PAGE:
Sleeving also reduces the likelihood of cutting the line by whatever it is looped around. Not so much of an issue in these days where almost all connections are made with lark's-heads. When temporary or adjustable connections were done with clips, it made a lot of sense to sleeve lines. I expect that a LPE (linear polyethylene) line lark's-headed to a Dacron bridle might benefit from sleeving; otherwise a few hard jerks could weaken the line by melting it.
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#5 tommylurvebus

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Posted 30 October 2010 - 11:31 PM

Thanks. I will use sleeving as pulling out larks head knots on cold winter days is already a challenge for wind chilled fingers. Thanks for the info guys. I will go thin and hope the 30ft set will keep me warm and on my toes.

Cheers t
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#6 Mike

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Posted 31 October 2010 - 08:47 AM

Thanks. I will use sleeving as pulling out larks head knots on cold winter days is already a challenge for wind chilled fingers. Thanks for the info guys. I will go thin and hope the 30ft set will keep me warm and on my toes.

Cheers t


On my unsleeved lines I knot a small bead on the end of the loop. It makes it easy to pull out the knot.
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#7 tommylurvebus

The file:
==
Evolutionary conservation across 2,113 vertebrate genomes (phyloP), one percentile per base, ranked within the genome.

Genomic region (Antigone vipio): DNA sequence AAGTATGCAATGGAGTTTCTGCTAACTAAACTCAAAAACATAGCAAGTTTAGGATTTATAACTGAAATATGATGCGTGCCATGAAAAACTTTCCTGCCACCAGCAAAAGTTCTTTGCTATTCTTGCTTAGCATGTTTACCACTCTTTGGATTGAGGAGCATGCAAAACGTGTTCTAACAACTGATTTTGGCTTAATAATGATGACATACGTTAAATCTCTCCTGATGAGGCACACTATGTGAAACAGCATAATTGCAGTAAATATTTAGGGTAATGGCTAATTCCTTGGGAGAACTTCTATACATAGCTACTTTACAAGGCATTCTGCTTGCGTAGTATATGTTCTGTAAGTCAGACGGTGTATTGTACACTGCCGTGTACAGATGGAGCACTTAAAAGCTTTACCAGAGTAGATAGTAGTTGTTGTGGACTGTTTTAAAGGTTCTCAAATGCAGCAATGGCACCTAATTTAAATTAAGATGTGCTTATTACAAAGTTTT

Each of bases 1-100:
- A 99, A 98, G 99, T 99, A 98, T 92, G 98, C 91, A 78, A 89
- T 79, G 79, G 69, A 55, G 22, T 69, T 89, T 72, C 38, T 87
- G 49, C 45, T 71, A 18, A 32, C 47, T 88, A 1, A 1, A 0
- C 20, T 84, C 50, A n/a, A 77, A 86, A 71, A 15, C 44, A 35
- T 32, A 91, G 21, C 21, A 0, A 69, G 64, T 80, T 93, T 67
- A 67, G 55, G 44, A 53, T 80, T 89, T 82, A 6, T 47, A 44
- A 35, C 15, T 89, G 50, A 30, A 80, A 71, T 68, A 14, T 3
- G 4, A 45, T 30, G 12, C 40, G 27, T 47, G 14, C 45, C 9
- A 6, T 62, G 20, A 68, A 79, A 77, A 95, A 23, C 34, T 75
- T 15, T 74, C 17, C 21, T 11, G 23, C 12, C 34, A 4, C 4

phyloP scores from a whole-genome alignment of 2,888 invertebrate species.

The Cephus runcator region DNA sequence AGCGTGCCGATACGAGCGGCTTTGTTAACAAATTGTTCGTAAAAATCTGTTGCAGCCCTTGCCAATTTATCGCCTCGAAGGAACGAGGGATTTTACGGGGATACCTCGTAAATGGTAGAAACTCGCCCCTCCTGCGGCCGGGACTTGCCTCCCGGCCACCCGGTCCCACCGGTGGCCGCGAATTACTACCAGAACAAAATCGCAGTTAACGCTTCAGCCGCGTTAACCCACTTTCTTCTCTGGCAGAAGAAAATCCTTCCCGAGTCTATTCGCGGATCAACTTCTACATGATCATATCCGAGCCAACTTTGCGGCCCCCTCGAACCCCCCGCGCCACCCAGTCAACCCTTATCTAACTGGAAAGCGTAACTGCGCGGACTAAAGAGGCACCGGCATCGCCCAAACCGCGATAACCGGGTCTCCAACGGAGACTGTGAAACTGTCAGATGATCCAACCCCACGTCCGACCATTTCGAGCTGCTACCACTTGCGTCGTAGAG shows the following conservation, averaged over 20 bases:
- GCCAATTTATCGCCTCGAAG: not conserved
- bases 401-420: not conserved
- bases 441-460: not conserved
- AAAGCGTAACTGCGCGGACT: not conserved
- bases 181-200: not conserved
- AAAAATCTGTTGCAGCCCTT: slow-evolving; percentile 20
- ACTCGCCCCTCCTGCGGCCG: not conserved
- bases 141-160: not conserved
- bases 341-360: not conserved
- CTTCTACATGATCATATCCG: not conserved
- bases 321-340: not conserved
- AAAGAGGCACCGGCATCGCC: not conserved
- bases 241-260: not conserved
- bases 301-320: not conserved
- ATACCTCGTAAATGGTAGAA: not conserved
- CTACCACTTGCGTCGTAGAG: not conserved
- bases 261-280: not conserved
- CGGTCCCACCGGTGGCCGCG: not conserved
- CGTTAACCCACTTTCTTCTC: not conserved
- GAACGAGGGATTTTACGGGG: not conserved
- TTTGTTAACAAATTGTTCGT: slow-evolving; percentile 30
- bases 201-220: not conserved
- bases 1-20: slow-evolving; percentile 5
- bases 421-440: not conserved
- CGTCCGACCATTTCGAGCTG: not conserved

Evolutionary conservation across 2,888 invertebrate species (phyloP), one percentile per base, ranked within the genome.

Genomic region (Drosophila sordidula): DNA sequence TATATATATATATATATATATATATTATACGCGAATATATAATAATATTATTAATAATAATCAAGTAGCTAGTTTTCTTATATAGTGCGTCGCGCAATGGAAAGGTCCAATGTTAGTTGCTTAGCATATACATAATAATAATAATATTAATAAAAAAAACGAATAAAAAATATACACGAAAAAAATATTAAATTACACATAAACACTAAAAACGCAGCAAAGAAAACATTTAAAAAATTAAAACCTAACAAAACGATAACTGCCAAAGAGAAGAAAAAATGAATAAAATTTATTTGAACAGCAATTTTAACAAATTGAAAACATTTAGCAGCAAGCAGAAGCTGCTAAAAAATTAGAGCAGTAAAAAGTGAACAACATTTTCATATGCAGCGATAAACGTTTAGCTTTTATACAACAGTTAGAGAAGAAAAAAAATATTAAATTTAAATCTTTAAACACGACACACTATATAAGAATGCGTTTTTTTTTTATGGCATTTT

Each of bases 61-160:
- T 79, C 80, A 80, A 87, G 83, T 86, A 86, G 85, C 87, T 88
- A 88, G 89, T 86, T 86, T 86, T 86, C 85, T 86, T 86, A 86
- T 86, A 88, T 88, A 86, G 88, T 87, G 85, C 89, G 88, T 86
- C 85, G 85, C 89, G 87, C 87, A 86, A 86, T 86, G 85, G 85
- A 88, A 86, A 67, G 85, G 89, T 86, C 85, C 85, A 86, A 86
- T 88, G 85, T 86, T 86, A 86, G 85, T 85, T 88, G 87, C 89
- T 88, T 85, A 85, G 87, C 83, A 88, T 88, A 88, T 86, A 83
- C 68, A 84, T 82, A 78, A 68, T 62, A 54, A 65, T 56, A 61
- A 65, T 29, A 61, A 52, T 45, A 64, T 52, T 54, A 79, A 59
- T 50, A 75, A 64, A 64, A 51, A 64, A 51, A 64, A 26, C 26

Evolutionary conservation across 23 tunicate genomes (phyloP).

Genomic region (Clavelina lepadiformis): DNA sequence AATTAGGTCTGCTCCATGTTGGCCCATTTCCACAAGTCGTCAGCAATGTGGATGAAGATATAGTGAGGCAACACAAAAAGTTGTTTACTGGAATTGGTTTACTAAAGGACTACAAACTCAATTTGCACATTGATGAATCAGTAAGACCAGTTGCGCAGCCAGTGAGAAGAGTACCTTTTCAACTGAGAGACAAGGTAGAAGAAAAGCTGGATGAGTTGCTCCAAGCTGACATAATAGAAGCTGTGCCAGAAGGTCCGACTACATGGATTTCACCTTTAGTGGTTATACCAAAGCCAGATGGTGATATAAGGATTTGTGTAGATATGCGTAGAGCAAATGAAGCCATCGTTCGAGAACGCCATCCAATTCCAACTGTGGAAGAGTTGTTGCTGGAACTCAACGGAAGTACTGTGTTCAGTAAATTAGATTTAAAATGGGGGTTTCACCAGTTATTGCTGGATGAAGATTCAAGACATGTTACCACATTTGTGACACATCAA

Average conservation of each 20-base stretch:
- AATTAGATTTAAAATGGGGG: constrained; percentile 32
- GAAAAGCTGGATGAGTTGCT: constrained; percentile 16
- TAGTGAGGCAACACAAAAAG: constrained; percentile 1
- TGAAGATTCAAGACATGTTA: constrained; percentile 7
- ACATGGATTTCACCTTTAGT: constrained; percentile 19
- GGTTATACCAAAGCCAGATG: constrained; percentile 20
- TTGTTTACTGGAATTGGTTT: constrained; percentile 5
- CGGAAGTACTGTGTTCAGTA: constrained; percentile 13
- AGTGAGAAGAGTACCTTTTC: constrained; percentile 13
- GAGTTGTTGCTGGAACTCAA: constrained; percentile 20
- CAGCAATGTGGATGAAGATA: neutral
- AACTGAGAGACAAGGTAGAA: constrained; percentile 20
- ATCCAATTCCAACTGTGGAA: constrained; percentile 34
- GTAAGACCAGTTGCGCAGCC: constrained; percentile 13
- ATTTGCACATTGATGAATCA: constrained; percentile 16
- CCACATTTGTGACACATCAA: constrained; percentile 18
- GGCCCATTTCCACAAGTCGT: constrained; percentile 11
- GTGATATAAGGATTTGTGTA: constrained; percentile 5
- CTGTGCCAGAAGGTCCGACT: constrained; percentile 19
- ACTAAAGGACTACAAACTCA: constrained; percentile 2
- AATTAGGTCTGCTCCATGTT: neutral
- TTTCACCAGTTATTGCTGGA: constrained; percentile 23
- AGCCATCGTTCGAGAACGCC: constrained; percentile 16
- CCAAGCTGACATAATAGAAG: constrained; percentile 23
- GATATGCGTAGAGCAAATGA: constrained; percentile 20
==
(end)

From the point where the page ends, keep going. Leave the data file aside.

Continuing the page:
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Posted 31 October 2010 - 12:44 PM

ingenious Posted Image
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#8 Baloo

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Posted 31 October 2010 - 01:14 PM

All the sleeving I have done on 90lb lines I have used LPG 100lb Bridle line and pulled the middle out of it to make it into sleeving.

Not sure if this is the cheapest / best way to make sleeving. However I think this is the way quite a lot of folks do it.

Best of luck in making up the linesets, it is a useful skill to learn.

#9 tommylurvebus

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Posted 31 October 2010 - 01:54 PM

Cheers Mr B. i am fairly confident and its always good to save a few pennies. I am sure the new shorter lengths will sharpen up my reflexes and require a different more energetic approach, but of course if it all gets a bit to much i can always skip back to my spare slick and new 80ft set. When i am good enough to fly with others i shall buy a spool and make up some 120s but for now i will just nip and tuck what i have.